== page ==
Zombies are either inveterate liars or, at a minimum, they’re extremely confused about their condition
The difficulty comes to a head when we look at the things we say about our conscious experiences. If I’m sad, I’ll say that I’m sad – but the zombie, in the same situation, would also say it’s sad (if it didn’t, we’d spot it due to this difference in behaviour). For Carroll, this stretches the argument to its breaking point. ‘If someone says “I’m sad”, and you say “Describe to me your sadness” – well, if you believe in the possibility of zombies, and the conceivability of zombies, then that experience of sadness can’t actually be influencing or informing what you say about your sadness,’ says Carroll. ‘And whatever you think about consciousness, that’s not consciousness as I understand it. When I’m sad or when I’m seeing red or when I’m feeling hot, that influences how I talk and move and behave in the world.’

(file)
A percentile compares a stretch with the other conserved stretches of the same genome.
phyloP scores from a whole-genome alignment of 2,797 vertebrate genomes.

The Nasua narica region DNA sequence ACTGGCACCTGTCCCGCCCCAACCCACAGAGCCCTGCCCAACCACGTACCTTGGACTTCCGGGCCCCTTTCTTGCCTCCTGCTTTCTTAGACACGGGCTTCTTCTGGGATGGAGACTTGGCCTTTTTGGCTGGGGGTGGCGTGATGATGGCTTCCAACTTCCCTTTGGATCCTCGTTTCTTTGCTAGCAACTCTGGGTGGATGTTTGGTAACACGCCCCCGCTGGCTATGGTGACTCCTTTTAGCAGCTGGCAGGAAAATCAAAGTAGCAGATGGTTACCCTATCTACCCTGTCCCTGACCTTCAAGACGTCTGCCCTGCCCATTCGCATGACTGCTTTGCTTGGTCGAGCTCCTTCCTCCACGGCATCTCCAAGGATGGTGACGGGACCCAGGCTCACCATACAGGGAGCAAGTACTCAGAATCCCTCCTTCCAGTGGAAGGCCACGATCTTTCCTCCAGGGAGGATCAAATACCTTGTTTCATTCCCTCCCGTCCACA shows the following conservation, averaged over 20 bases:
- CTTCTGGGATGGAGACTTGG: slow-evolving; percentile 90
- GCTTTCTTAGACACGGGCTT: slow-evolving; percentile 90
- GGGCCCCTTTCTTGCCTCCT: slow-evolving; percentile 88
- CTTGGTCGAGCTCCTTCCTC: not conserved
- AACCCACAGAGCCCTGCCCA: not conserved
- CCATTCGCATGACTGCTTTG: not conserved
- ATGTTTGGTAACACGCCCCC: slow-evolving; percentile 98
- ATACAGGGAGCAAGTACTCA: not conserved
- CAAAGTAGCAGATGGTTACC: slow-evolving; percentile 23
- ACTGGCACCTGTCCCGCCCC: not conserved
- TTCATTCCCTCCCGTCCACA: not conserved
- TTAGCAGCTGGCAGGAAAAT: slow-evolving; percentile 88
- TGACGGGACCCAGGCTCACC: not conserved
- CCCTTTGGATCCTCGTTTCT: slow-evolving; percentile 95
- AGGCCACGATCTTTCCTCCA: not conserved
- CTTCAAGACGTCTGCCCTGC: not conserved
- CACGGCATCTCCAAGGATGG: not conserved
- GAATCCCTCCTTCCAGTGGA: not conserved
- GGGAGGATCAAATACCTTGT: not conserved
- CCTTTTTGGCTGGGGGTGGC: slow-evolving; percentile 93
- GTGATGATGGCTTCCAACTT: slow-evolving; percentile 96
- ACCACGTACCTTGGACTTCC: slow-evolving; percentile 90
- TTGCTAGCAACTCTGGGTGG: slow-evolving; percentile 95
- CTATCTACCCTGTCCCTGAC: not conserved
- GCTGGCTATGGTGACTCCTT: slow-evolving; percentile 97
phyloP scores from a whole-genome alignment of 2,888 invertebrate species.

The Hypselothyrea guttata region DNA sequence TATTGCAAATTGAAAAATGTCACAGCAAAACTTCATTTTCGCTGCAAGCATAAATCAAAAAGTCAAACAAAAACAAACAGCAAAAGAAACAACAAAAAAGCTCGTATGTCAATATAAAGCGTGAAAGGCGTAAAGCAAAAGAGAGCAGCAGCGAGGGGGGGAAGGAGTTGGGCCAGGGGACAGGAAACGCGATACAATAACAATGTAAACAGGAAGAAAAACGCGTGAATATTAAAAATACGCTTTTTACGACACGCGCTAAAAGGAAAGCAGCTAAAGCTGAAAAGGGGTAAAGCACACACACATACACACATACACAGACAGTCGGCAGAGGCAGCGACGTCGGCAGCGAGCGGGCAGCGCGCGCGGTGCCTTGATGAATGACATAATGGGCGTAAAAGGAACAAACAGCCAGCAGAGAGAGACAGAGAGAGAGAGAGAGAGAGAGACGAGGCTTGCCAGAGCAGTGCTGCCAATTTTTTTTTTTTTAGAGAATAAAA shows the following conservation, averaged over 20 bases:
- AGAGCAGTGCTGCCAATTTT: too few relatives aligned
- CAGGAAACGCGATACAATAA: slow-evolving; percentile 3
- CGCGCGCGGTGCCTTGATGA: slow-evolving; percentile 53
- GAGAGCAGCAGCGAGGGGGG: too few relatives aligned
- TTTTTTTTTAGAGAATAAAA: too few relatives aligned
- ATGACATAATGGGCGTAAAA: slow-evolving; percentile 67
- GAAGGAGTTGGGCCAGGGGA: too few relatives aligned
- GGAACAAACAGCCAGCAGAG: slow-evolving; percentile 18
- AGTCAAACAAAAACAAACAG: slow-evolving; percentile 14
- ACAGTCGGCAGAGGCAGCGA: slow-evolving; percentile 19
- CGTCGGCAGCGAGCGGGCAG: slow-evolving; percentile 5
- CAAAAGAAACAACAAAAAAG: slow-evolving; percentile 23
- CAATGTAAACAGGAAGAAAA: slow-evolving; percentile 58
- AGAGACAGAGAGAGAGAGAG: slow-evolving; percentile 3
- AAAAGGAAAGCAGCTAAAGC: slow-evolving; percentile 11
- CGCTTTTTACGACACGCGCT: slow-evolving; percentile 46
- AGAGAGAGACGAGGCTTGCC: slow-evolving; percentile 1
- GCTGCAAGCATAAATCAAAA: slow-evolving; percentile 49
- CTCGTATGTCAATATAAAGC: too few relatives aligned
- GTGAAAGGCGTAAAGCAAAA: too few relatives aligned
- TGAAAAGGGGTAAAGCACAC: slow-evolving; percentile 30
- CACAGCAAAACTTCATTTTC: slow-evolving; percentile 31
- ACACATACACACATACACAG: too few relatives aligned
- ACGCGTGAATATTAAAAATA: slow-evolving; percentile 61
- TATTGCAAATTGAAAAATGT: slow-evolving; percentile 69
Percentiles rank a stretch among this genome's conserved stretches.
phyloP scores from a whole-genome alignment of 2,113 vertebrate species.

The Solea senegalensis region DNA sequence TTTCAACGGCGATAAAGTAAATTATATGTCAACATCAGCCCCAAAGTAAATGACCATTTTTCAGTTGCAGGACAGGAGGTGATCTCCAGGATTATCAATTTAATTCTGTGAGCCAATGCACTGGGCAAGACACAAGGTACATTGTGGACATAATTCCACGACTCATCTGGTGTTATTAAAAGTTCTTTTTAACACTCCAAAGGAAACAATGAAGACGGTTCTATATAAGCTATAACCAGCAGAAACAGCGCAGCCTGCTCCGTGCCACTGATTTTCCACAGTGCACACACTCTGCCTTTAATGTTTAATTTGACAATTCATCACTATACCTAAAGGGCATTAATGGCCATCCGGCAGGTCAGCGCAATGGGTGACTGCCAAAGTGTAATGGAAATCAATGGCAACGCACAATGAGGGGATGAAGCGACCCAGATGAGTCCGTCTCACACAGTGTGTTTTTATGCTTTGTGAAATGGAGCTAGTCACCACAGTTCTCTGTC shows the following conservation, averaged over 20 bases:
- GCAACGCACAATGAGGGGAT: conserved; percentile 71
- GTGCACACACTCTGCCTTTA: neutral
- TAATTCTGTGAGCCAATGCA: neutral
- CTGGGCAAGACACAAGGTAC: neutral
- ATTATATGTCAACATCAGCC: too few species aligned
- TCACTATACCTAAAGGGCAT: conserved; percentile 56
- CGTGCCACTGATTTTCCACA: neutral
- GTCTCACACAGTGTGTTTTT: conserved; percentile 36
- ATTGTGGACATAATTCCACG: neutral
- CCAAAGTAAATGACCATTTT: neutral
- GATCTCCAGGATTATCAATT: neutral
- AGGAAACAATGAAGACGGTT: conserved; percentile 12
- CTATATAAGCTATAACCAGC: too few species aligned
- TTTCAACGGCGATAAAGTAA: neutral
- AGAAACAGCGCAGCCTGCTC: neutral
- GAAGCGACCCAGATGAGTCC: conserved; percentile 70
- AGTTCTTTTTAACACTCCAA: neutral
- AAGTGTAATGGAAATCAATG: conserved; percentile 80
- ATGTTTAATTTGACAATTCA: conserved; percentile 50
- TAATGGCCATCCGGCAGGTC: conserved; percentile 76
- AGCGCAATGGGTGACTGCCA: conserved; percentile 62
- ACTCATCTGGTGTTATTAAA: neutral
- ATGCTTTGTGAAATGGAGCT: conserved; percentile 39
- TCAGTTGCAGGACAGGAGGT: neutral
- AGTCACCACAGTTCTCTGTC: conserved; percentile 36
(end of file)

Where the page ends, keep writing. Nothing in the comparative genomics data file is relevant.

Again, Goff sees the situation differently. After a prolonged back-and-forth with Carroll on a recent episode of the Mind Chat podcast, hosted by Goff and Frankish, Goff Tweeted: ‘The same software can be run on different hardware, it obviously doesn’t follow that the hardware doesn’t do anything … Likewise, the thesis that human behavioural functions could be realised in non-conscious zombie stuff doesn’t entail that human consciousness doesn’t do anything.’ Carroll replied in a blog post, arguing that, sure, the same computer program can be run on different machines (this is what philosophers refer to as ‘substrate independence’) – but he notes that the substrate doesn’t affect the outcome of the calculations. Analogously, he writes, those who want ‘to differentiate between the software of reality running on physical vs mental hardware cannot claim that consciousness gets any credit at all for our behaviour in the world.’